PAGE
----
RPS Appointed to Carry Out Visual Inspection of the Netherlands’ Dykes
19 June 2012 | 2 min read
In the dry hot summer of 2003 a peat dyke in the village of Wilnis near Amsterdam collapsed. Because of the resultant flooding, over 1,500 people were evacuated and there was an estimated economic damage of several million Euros.
The Water Boards in the Netherlands – responsible for the inspection and maintenance of dykes – needed to know why the collapse had occurred and how similar catastrophes could be prevented in the future. This resulted in the research programme ‘Professionalising Inspection of Dykes’.
RPS was one of the first consulting companies to assist the Water Boards in the uniform description – based on visual inspection – of damage to dykes. Over the years several GIS-based mobile-applications were developed and training programmes for inspectors were designed and introduced. The tools included a website with photographs of all possible types of damage to dykes (http://digigids.hetwaterschapshuis.nl/). These activities helped establish our strong reputation in this important sector.
Last year, the Netherlands national Foundation for Applied Water Research (Stowa) asked RPS, in collaboration with consultants Infram and BZ, to collate and summarize almost a decade of studies on the management and visual inspection of the country’s dykes. The resulting manual was recently distributed to over 250 dyke inspectors and dyke managers at the annual symposium on dyke inspection – which took place in Arnhem.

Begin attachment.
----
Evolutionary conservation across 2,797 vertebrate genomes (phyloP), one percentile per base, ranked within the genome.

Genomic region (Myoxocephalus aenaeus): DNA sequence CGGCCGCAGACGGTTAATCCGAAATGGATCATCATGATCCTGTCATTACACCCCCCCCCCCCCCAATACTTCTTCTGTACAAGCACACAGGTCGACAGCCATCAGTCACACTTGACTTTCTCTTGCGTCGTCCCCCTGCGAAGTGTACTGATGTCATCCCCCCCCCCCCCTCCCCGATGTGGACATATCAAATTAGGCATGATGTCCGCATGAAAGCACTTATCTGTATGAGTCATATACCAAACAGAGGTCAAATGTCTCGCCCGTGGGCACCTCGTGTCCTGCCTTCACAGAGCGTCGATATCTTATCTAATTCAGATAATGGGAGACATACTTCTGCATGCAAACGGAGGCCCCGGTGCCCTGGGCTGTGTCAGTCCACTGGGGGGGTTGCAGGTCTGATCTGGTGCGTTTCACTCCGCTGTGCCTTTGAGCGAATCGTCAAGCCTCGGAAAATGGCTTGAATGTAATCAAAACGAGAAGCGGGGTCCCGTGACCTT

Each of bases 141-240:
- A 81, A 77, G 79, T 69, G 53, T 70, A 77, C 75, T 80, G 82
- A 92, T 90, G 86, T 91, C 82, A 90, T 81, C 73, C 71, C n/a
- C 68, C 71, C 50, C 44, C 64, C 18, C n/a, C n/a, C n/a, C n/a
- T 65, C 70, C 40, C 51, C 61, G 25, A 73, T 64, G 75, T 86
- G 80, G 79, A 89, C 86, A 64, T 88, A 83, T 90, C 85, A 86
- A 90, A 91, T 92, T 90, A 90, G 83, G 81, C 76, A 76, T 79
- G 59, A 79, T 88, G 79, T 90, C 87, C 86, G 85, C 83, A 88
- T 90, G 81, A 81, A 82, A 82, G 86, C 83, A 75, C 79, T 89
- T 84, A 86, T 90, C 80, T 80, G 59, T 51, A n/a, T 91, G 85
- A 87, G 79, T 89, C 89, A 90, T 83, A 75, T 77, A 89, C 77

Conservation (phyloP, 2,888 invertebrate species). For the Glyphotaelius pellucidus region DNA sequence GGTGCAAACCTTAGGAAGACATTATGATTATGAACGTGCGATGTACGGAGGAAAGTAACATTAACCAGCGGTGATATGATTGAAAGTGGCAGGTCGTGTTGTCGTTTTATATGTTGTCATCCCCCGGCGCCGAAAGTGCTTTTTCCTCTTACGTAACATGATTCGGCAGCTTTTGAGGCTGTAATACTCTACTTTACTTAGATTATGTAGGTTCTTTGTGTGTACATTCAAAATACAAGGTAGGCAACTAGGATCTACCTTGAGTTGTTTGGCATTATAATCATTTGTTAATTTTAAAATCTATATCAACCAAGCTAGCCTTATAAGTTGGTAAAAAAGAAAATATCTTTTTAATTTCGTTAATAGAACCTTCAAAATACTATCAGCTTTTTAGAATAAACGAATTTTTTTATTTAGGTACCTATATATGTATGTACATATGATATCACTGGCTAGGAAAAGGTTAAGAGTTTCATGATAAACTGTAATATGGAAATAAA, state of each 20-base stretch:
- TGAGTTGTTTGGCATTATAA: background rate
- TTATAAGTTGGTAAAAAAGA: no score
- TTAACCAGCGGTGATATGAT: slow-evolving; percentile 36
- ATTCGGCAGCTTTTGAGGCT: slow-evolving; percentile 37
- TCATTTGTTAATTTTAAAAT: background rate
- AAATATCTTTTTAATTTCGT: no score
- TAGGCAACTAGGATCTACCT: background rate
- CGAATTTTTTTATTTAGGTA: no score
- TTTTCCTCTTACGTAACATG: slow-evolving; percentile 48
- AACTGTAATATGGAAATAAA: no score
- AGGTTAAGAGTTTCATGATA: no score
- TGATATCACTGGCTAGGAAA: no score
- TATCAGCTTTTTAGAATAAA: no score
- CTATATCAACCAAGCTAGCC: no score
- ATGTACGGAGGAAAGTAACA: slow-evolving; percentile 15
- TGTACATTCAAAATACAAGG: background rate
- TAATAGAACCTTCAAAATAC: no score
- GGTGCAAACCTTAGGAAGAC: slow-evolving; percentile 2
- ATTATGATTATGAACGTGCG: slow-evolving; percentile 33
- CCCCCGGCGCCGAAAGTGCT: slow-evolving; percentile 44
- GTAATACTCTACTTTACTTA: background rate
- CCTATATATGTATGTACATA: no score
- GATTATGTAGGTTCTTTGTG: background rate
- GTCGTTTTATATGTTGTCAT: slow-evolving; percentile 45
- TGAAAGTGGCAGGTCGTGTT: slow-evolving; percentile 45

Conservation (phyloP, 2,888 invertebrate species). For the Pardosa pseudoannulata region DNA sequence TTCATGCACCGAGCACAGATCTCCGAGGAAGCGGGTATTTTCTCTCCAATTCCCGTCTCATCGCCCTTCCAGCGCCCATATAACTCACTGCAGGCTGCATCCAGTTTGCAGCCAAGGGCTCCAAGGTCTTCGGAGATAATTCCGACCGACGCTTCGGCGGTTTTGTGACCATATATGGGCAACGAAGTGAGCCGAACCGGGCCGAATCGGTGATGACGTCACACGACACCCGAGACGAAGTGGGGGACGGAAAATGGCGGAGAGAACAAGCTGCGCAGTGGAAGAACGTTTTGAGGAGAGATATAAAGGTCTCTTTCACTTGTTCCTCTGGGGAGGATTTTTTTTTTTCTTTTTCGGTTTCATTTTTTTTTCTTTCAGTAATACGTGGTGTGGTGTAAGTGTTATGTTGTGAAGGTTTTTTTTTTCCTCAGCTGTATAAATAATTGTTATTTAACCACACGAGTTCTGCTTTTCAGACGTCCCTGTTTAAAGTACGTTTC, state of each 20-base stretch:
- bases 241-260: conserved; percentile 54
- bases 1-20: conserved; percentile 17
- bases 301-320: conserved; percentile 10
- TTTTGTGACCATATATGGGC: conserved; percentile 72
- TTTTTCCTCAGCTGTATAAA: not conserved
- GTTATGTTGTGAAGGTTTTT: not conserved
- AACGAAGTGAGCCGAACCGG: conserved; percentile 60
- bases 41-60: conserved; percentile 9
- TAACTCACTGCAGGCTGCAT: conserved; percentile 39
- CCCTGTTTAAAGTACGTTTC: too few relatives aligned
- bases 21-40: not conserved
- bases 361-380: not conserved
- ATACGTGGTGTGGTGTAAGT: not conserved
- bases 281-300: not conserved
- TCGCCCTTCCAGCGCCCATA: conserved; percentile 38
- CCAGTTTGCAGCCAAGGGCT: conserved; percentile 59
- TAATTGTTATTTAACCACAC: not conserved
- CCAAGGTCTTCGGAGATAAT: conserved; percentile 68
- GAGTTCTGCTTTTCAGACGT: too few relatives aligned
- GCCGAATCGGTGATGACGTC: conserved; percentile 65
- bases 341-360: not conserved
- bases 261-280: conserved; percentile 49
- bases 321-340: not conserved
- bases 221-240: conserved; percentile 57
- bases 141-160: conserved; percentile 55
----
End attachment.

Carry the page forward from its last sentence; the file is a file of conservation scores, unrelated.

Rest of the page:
The first section of the manual describes what an inspector might encounter on several types of dykes, what threats might arise from various degrees of damage and which counter-measures can be deployed. The information hierarchy in the manual starts with the outer, protective surface of a dyke – whether this is – for example – stone, asphalt or grass. All possible damage – such as fissures, holes or small landslips – is subsequently described in detail. The manual is produced in a handy format with plastic coated paper to facilitate outdoor use in all weathers. The second section focuses on non-visual inspection techniques – such as highly sensitive movement sensors or infrared aerial photographs – that can help dyke managers evaluate the structural status of a dyke. The manual is part of a series, which also includes a manual for organising and managing the inspections of dykes.
Together with its partners, RPS has produced a state of the art reference document that is likely to be used by all dyke inspectors in the Netherlands.